|By August 1899, the first block of granite 64 x 6 x7 feet and weighing about 300 tons had been cut from the granite ridge. Standing on the block are Superintendent Edward Russell and the quarrymen.This photograph appeared in many national publications and drew the country's attention to the enormity of the jobs being done for the Cathedral.|
Some years ago I was visiting the museum of the Historical Society of Vinalhaven Me. and happened upon the entries of the dealings of Bodwell Granite Company with an order from the St John the Divine Cathedral in New York City. The story as I remember it was that in about the year 1900, the Cathedral ordered a number of columns 125 feet long and 6 feet in diameter. The granite was duly cut out of the quarry and set up on the lathe but unfortunately the column cracked while being turned, so another piece of stone was brought up and they tried again. This also broke. A theory was proposed that perhaps vibration was causing the breakage and that possibly turning the stone under water might be the solution. That also apparently didn't work and the company proposed doing the column in two pieces. This solution was accepted, the work was done and the columns were shipped to New York.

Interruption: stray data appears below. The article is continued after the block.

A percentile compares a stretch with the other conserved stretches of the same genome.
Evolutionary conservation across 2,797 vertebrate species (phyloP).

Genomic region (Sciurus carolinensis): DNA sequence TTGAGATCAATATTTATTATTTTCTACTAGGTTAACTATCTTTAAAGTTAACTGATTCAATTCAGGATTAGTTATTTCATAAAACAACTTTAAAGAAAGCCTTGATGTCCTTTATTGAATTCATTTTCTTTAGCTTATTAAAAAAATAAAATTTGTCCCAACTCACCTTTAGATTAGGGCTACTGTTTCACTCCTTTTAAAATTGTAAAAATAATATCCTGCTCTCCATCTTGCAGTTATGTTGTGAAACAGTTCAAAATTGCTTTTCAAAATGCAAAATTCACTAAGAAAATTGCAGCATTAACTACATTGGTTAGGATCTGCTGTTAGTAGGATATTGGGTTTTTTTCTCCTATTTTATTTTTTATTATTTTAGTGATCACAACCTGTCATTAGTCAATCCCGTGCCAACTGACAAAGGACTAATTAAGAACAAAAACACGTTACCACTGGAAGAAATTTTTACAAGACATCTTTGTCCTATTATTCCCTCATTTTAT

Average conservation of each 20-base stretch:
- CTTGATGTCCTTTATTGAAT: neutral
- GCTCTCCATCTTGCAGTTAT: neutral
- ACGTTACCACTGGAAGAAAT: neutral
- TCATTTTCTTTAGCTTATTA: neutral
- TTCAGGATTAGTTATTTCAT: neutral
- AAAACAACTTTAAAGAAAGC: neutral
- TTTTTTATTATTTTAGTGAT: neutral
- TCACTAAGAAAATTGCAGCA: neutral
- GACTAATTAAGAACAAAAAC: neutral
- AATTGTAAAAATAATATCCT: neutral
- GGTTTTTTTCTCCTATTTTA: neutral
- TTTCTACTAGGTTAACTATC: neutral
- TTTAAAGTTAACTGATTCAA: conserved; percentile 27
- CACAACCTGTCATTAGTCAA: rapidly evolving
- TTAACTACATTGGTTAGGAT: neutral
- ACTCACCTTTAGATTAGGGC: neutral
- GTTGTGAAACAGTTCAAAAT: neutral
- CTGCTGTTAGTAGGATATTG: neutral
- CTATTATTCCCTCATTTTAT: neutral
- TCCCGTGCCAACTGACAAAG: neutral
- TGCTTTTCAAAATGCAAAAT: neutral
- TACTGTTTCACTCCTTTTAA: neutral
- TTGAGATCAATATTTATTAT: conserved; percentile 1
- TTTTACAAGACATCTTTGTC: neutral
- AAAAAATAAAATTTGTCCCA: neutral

Unfortunately the visit was a family one,"C'mon, dad, lets go! and I have not been able to visit Vinalhaven again to make sure I got the details exactly right. But think for a minute what it takes to work with chunks of stone that size- largely by hand- without modern technology and machinery... let alone imagining, designing and building a lathe to work with material that large and heavy. For reference, granite weighs about 175 lbs per cu. ft. An incredible achievement.
More of the story and details of the lathe at Vintagemachinery.org.
I'd like to thank Vector Warbirds for his contributions to this post.